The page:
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  1. Two-State Solution to the Lottery Paradox.Artūrs Logins - forthcoming - Philosophical Studies:1-28.
    This paper elaborates a new solution to the lottery paradox, according to which the paradox arises only when we lump together two distinct states of being confident that p under one general label of ‘belief that p’. The two-state conjecture is defended on the basis of some recent work on gradable adjectives. The conjecture is supported by independent considerations from the impossibility of constructing the lottery paradox both for risk-tolerating states such as being afraid, hoping or hypothesizing, and for risk-averse, (...)
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  • Lotteries, knowledge, and inconsistent belief: why you know your ticket will lose.Mylan Engel - forthcoming - Synthese:1-31.
    Suppose that I hold a ticket in a fair lottery and that I believe that my ticket will lose [L] on the basis of its extremely high probability of losing. What is the appropriate epistemic appraisal of me and my belief that L? Am I justified in believing that L? Do I know that L? While there is disagreement among epistemologists over whether or not I am justified in believing that L, there is widespread agreement that I do not know (...)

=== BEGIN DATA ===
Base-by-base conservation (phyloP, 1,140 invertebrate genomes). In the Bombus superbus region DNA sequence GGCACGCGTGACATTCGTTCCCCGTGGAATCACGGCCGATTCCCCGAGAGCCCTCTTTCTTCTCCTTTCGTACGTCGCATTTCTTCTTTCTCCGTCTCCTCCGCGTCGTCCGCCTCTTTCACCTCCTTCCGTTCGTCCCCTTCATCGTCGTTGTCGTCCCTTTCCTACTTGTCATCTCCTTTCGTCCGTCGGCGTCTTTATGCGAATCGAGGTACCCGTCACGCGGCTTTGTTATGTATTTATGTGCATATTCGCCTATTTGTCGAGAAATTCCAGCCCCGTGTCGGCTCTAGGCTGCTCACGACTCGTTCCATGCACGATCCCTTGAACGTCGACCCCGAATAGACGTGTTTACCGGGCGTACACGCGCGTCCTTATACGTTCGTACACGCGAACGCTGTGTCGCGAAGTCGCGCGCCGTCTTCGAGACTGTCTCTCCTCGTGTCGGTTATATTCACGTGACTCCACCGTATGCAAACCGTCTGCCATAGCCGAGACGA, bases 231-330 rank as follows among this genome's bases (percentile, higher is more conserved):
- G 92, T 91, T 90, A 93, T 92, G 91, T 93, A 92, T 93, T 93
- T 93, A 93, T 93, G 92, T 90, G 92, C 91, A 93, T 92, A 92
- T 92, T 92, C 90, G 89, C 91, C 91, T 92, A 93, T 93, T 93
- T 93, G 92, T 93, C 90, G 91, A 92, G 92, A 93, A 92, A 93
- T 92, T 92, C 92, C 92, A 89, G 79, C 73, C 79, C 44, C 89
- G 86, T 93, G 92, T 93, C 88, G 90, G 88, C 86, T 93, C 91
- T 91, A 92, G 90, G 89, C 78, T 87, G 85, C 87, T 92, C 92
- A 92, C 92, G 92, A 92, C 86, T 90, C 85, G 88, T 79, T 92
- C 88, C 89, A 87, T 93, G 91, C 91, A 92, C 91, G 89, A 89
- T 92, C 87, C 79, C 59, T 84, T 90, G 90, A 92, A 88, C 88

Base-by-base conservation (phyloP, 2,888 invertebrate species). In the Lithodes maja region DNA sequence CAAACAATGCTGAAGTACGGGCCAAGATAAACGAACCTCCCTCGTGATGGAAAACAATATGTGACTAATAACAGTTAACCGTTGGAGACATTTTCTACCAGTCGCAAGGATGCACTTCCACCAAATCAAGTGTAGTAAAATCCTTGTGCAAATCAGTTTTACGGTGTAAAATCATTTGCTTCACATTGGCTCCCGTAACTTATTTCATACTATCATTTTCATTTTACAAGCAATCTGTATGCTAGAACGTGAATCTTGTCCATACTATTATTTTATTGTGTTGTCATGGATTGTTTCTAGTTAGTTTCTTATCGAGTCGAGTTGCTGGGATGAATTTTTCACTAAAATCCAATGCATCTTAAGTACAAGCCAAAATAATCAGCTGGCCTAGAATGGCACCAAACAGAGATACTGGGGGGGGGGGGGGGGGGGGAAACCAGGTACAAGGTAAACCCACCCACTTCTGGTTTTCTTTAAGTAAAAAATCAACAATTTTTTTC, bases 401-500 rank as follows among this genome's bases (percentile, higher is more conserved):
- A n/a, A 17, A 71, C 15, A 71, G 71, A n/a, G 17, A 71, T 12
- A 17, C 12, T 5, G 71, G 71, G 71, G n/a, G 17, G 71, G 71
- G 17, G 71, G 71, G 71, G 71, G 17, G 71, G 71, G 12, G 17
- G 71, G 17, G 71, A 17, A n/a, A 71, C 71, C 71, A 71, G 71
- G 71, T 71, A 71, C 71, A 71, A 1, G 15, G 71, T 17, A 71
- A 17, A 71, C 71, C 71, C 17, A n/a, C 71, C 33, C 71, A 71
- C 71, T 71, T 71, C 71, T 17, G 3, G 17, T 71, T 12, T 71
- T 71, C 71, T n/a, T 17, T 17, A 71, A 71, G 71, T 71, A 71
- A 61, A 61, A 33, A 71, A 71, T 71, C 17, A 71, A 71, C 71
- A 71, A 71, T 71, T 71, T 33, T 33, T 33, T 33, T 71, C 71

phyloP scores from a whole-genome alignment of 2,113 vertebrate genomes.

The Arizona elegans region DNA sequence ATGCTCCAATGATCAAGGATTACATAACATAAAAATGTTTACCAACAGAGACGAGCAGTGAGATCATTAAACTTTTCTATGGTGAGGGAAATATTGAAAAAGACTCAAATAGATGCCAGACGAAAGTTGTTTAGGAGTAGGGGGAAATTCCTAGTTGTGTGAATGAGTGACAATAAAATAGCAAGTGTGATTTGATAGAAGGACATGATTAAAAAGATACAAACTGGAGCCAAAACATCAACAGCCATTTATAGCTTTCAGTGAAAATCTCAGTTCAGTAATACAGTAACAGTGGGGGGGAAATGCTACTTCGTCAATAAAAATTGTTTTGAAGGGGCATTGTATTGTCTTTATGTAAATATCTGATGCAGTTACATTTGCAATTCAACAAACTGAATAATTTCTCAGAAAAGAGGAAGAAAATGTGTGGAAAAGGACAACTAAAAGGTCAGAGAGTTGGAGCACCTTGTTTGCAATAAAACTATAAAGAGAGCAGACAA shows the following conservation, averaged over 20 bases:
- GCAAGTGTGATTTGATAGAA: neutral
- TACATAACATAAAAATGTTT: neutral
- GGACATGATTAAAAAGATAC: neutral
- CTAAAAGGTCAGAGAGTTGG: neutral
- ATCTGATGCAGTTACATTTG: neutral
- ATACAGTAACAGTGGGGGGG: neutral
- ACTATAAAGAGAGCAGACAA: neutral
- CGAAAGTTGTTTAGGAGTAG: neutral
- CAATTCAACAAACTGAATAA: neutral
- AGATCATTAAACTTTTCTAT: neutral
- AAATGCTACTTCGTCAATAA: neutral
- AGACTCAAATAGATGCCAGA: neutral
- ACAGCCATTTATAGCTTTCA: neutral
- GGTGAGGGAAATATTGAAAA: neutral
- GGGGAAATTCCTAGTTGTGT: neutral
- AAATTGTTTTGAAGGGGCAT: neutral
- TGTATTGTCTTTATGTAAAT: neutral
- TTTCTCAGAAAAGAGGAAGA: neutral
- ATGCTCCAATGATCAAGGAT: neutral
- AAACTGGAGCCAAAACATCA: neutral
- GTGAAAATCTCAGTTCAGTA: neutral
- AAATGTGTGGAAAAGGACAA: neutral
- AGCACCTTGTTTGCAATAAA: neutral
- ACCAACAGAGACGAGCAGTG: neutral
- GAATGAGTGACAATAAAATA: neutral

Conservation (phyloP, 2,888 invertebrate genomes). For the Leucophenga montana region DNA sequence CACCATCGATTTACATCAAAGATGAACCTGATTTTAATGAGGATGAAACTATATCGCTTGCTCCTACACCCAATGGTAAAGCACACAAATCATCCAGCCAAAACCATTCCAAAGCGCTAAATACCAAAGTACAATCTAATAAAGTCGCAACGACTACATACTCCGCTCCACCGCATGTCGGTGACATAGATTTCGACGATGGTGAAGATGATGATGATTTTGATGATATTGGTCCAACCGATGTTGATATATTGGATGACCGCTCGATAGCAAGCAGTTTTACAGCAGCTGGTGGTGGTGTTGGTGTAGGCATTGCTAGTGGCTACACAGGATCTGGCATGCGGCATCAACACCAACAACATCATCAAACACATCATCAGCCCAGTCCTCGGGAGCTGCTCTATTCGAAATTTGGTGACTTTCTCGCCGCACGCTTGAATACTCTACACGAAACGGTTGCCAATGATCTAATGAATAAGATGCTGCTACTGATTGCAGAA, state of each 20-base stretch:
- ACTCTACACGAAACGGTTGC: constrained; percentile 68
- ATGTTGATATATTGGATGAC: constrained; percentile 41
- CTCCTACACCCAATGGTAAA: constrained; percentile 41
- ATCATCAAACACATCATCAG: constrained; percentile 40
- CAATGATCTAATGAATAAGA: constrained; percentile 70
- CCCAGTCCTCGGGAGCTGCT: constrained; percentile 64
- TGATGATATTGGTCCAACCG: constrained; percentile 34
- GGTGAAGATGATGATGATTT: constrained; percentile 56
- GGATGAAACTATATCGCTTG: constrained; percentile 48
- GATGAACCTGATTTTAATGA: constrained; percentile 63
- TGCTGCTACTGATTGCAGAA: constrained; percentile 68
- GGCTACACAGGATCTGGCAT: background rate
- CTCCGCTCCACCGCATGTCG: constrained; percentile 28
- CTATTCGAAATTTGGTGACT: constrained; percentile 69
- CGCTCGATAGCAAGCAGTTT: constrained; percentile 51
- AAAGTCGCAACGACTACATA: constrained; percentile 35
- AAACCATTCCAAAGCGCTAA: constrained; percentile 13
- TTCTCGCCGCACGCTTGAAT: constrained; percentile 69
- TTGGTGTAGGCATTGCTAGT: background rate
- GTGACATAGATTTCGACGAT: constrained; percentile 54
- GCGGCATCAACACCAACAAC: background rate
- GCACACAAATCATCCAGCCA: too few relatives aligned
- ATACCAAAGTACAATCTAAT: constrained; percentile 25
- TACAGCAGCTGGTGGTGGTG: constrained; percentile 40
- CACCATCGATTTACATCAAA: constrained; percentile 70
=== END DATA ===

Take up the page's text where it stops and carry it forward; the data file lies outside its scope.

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  • Epistemic Contextualism: A Defense.Peter Baumann - 2016 - New York: Oxford University Press UK.
    Peter Baumann develops and defends a distinctive version of epistemic contextualism, the view that the truth conditions or the meaning of knowledge attributions of the form "S knows that p" can vary with the context of the attributor. The first part of the book examines arguments for contextualism and develops Baumann's version. It begins by dealing with the argument from cases and ordinary usage, and then addresses "theoretical" arguments, from reliability and from luck. The second part of the book discusses (...)
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